DIY titanium ring
Titanium is one of the most prized metals in the world. From jewelry to medical equipment, aviation and marine engineering, titanium is useful in any industry. It is as strong as steel yet light and known for its excellent strength-to-weight ratio. It’s naturally corrosion resistant and extremely durable.
Titanium rings and bands are a popular but uncommon alternative to gold and silver. Naturally, the metal is a grayish color, but it can be polished bright. It’s hypo-allergenic, incredibly strong, maintains its shape, and won’t bend or break.
For those with the desire and skill, crafting a ring from titanium is well worth the effort! Follow these instructions by instructables contributor Mrballeng to create a brilliant band for yourself or your sweetheart.
Materials and tools
Titanium Sheet, Grade 2 | Thickness: 0.125″
Create a custom size to reduce the material cost!
Titanium Round, Grade 2
Choose the diameter you need, slice the thickness you want, and start at step 2.
Titanium Tube, Grade 2
Ensure the Internal Diameter of the tube will fit your finger, slice the material to the width you want, then start at step 4.
While this can all be done with hand tools, we advise you use these:
Tapered mandrels about the same diameter as your finger
Sandpaper of 800-2000 grit
Step 1: Cut piece
Trace a circle in the size you want, ideally near the corner of the titanium sheet. We suggest using a penny as your template.
Drill numerous hole very close together around the circle. Then break it off in a vice.
STEP 2: Set up for the lathe
Drill a pilot hole, then proceed to a 1/4″ bit. Mount the ring on a nut and bolt, making it ready for the lathe.
STEP 3: Machine it down
Machine the piece down until you think it looks good. The piece in the images was about .75″ in diameter when it was finished.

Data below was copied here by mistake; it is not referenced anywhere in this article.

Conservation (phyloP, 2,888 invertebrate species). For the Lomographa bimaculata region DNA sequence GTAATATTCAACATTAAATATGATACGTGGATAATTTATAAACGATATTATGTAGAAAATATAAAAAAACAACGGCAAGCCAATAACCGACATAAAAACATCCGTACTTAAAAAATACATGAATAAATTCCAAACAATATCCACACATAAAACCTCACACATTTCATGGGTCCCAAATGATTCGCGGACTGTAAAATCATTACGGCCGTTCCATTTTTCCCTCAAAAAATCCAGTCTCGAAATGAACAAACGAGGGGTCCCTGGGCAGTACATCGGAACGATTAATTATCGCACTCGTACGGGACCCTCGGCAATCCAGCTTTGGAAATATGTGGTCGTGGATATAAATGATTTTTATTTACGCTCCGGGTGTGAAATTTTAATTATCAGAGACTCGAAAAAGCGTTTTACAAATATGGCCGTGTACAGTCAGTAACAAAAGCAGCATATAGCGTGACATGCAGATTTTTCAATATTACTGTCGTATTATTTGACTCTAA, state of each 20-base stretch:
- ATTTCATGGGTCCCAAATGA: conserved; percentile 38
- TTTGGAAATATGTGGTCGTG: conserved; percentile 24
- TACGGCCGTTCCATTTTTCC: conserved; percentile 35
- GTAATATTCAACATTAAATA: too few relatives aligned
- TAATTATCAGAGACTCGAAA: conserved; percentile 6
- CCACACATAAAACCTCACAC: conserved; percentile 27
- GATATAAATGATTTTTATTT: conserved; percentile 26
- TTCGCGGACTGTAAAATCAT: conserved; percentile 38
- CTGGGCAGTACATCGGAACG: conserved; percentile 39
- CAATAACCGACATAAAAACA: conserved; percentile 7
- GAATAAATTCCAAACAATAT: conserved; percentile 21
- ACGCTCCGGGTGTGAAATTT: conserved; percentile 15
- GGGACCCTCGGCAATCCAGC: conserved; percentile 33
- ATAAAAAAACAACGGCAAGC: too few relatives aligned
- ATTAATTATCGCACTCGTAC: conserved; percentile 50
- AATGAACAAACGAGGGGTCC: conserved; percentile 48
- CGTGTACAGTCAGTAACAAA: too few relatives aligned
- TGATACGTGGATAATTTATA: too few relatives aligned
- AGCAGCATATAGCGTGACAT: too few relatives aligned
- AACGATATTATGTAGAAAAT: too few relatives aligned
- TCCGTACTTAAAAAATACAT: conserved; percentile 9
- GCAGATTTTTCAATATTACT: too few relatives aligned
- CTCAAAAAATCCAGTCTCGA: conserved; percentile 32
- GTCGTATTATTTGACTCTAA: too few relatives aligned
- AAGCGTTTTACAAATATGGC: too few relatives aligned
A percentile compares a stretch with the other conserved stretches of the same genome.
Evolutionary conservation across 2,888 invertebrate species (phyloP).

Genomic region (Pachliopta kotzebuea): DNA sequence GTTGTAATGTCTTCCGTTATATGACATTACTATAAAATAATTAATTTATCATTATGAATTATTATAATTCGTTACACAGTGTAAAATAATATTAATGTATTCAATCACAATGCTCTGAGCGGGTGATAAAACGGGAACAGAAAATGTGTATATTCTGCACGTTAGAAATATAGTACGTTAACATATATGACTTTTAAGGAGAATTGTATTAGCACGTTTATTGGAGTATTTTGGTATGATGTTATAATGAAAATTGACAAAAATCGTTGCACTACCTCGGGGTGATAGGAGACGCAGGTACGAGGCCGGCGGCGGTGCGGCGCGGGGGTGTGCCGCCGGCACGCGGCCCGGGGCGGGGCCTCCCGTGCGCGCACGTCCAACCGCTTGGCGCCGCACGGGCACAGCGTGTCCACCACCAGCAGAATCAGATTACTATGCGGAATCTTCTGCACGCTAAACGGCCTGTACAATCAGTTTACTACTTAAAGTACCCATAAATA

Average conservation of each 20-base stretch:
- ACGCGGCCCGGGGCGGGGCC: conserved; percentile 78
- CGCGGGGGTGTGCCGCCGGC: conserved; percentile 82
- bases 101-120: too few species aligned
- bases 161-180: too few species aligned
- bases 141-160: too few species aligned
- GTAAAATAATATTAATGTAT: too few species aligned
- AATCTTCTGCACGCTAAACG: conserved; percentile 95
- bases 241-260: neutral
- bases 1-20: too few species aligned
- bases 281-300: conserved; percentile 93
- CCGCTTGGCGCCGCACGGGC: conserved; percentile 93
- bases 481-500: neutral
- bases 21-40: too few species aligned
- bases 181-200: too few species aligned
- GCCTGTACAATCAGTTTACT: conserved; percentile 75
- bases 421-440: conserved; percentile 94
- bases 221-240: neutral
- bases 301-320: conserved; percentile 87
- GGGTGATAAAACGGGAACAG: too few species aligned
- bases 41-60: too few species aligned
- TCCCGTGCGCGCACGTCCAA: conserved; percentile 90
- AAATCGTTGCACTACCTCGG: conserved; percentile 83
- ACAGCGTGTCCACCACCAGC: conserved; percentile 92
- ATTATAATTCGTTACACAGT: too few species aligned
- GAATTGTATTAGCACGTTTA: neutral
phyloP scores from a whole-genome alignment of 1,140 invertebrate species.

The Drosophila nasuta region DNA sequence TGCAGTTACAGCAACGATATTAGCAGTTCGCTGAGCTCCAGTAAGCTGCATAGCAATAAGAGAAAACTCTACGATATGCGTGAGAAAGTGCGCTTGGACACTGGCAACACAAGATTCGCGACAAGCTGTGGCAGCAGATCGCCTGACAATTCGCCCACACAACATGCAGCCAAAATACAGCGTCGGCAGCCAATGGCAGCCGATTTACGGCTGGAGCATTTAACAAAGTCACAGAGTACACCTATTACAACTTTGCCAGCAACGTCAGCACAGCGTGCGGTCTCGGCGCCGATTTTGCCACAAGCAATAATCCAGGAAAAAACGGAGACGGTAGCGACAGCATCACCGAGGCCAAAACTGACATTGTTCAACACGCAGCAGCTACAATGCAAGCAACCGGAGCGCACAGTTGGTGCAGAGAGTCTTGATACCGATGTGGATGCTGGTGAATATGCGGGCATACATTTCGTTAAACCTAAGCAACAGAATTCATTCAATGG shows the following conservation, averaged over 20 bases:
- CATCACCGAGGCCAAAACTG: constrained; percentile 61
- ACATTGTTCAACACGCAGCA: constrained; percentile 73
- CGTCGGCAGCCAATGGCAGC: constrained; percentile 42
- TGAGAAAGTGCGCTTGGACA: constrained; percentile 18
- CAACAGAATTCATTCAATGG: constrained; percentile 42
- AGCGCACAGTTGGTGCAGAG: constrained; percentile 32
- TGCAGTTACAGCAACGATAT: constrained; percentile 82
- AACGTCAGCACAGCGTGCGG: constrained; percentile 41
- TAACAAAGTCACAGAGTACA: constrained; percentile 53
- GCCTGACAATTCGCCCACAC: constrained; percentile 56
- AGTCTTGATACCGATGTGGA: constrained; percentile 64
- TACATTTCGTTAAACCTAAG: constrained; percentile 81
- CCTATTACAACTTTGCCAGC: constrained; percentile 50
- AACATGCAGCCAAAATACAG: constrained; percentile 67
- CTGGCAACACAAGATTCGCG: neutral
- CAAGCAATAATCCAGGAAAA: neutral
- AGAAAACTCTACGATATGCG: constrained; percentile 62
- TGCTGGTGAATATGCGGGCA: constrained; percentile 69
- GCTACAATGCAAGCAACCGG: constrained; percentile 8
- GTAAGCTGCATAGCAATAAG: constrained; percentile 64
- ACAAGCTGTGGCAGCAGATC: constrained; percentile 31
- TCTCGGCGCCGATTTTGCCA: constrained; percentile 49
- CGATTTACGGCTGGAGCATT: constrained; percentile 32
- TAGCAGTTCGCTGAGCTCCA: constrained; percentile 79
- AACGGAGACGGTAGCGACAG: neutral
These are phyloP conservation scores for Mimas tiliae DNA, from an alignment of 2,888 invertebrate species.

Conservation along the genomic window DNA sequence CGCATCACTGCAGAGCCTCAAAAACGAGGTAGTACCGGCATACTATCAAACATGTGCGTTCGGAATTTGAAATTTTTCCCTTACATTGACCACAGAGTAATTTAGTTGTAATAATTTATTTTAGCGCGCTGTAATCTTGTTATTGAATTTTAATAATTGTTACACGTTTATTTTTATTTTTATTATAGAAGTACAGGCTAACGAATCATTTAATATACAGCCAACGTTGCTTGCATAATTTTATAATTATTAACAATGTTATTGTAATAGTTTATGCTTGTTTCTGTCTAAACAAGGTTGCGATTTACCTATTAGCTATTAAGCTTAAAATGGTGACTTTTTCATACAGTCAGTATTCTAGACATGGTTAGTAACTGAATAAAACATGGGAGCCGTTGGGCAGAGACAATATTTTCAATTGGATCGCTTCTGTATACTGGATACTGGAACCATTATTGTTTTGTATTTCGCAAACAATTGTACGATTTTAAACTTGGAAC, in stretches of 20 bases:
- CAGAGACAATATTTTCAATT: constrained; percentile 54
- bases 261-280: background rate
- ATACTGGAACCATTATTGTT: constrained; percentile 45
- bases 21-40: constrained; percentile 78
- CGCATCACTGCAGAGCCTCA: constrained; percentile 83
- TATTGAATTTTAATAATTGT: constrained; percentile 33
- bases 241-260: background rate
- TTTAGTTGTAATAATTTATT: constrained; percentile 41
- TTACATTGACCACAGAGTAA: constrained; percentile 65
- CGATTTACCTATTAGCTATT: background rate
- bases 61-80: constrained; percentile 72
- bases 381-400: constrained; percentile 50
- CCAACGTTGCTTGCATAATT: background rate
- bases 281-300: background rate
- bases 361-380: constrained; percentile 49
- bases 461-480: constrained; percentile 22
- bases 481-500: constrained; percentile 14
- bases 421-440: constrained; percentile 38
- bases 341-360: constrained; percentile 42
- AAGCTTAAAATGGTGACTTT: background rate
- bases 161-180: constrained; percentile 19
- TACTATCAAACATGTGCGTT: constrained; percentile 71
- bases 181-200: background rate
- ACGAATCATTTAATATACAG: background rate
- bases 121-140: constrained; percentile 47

STEP 4: Size your ring
Fit the disc with some sort of tapered mandrel going through the center hole. Hammer the disc down the mandrel to expand it.
Keep in mind that while you’re hammering the ring it will have sharp edges. As you’re trying on the ring these edges will catch on your finger. Be careful and avoid cutting yourself. Also, the lip will make the ring feel smaller than it really is.
Remember you can always keep hammering but you cannot shrink the ring. Make sure to check that you’re not over-hammering any single section of the ring. It should have an even thickness all the way around.
STEP 5: Comfort fit
Once the ring is the proper size, put it in your lathe. You can use nickels to help keep the ring flush and even.
Use extreme caution! A flying ring bouncing off at 1100 RPM can land you in the emergency room.
Round over the edges on both the inside and out.
STEP 6: Initial polish
Mount the ring on a socket holder then insert it into the lather. Make sure you don’t press it on with too much force, or you can split the ring. Polish the outside with a coarser grit sandpaper, then work your way up to 2000 grit.
Once the ring is sanded on the outside you can use tape to keep it from getting scratched by the jaws. Start with 800 grit sandpaper, then use 1000 grit followed by 2000 grit.
STEP 7: Final polish
Lastly, use polishing compound with a buffing wheel to shine up the ring.
An alternative option to Titanium Sheet, that might be easier and eliminate some steps could be to use Titanium Round Bar or Titanium Tube. Have an idea or tips on working with titanium? Share your creations, tips, and ideas on our Facebook page!
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